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Title: The Trajectory of Self-Conscious Emotions in Young Adulthood: Pilot Study 1

Ethics Approval Number: 2011/086

Researcher: Eleanor Woodford

Self-conscious emotions (SCEs) play a fundamental role in the motivating and regulating of an individual’s thoughts, feelings and behaviours (Campos, 1995; Fischer & Tangney, 1995). Cultures differ greatly in their notions of the self (Markus & Kitayama, 1991). Filial piety (xiao) is a central concept in Confucianism that relates to important ideas about how children should treat their parents. It embraces material and emotional requirements, such as support, memorialising, attendance, deference, compliance, respect and love, and its structures are often generalised to apply to authority relationships beyond the family (Yeh & Bedford, 2003). In a study that studied the trajectory of SCEs throughout the lifespan, Orth et al. (2010) found that the period of early adulthood was the only period during which large differences in the trajectories of all three constructs – shame, guilt and pride were observed.

The present study aimed to qualitatively investigate similarities and differences in shame, guilt, and pride, as assessed in individuals of either Australian-Caucasian or Singaporean-Asian ethnicity. The present study investigated the cultural sensitivity of the TOSCA-3, by means of conducting a semi-structured qualitative interview-version of the TOSCA-3. The qualitative version consisted of eight scenarios that were similar to those of the TOSCA-3, and allowed participants to expand on their responses. Participants consisted of five Australians and five Singaporeans. The mean age of the participants was 26.3 years. Five of the participants were women, and five were men. The Singaporean sample consisted of three young women and two young men. The Australian sample consisted of two young women and three young men. The semi-structured interview consisted of eight hypothetical scenarios that were associated with shame, pride and guilt. The semi-structured interview consisted of descriptive questions, whereby participants were asked to provide a general account of their feelings towards the scenarios. The data was analysed using Interpretative Phenomenological Analysis (IPA) (Smith, 1995; Smith and Osborn, 2003). IPA is a qualitative research method that combines phenomenology with hermeneutics.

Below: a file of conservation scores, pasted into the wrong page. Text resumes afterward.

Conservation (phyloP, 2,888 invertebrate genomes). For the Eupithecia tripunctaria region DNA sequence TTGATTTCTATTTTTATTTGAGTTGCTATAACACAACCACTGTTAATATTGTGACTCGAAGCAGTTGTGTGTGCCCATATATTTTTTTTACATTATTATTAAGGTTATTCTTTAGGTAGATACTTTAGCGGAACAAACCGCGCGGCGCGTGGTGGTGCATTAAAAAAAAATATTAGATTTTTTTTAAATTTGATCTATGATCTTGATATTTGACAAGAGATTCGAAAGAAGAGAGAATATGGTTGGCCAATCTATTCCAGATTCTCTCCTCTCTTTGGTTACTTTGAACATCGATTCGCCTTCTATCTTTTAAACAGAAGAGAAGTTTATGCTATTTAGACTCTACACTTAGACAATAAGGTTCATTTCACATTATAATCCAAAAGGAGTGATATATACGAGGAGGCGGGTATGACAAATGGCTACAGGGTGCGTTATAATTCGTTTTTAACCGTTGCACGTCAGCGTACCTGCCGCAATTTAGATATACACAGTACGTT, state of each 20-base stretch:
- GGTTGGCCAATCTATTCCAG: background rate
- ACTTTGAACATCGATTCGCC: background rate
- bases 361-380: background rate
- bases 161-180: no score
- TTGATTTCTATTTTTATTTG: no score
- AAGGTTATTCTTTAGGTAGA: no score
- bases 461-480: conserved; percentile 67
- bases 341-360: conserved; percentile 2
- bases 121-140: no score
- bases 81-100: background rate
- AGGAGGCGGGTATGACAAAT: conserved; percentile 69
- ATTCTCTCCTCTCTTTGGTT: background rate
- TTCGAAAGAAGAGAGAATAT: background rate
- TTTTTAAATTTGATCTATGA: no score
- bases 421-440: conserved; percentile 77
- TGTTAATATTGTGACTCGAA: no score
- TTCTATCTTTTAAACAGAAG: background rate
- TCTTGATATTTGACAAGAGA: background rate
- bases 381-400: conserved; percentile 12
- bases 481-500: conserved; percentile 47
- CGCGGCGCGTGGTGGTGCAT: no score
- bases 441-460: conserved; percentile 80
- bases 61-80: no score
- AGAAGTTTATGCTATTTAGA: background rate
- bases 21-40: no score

In line with cross-cultural studies that have found greater levels of shame and guilt for individuals from collectivist cultures compared to individuals of individualistic cultures (Kashima et al., 1995; Markus & Kitayama, 1998; Miller, 2002), the present study found a consistency with the theme of shame and guilt to be reported by Singaporean participants. The present study found a general trend whereby Singaporeans emphasised a final reparative behaviour that was predominantly motivated by guilt, with a specific motive of repairing broken social relationships. This finding is consistent with the literature that has documented the collectivistic self to be defined by the individual’s social roles and relationships, whereby the opinions of others have been found to be greatly influential on the individual’s sense of self (Kashima et al., 1995; Markus & Kitayama, 1998). In contrast to their Singaporean counterparts, Australian participants accounted for feelings of guilt that stemmed from an external locus of control, expressing regret at their committed wrongdoing, rather than at their own self. Authentic pride was found to be generally consistent for both the Australian and Singaporean sample across the scenarios. In addition, the present study’s findings also supported previous research that observed a greater likelihood for Asians to experience hubristic pride than Caucasians.

The concept of filial piety emerged as a pivotal cross-cultural theme that had specific relevance to shame and guilt, as well as to the Singaporean culture. Singaporeans accounted for intense feelings of shame and guilt in response to situations that involved their wrongdoing in relation to their parents, or towards figures of authority. This contrasted greatly against the Australian sample, which related their guilt to stem from a behaviour that was inconsistent with certain positive self-attributes. In line with research that has documented the sheer importance and prevalence of filial piety in Asian cultures, the present study found that Singaporeans related extensive importance with regard to feeling directly responsible for their parents’ happiness.

Future studies should further investigate some of the key findings of the present study. Specifically, the relation of filial piety to the experience of shame and guilt in collectivist cultures should be further explored with more in-depth and empirical analyses. Certain potential limitations of the present study need to be addressed. It should be noted that the small sample size of participants resulted in the need for cautious interpretations of the data with regard to SCEs and gender within a specific nationality. Researchers have highlighted the need for a particular focus of the experience of shame, guilt and pride during the period of early adulthood, and the qualitative nature of the study allowed for a richer understanding of shame, guilt and pride than a quantitative measure alone would have been able to achieve. Finally, the present study affirmed the robustness of the TOSCA-3 as an efficient and effective primary measure of SCEs across both individualistic and collectivist cultures.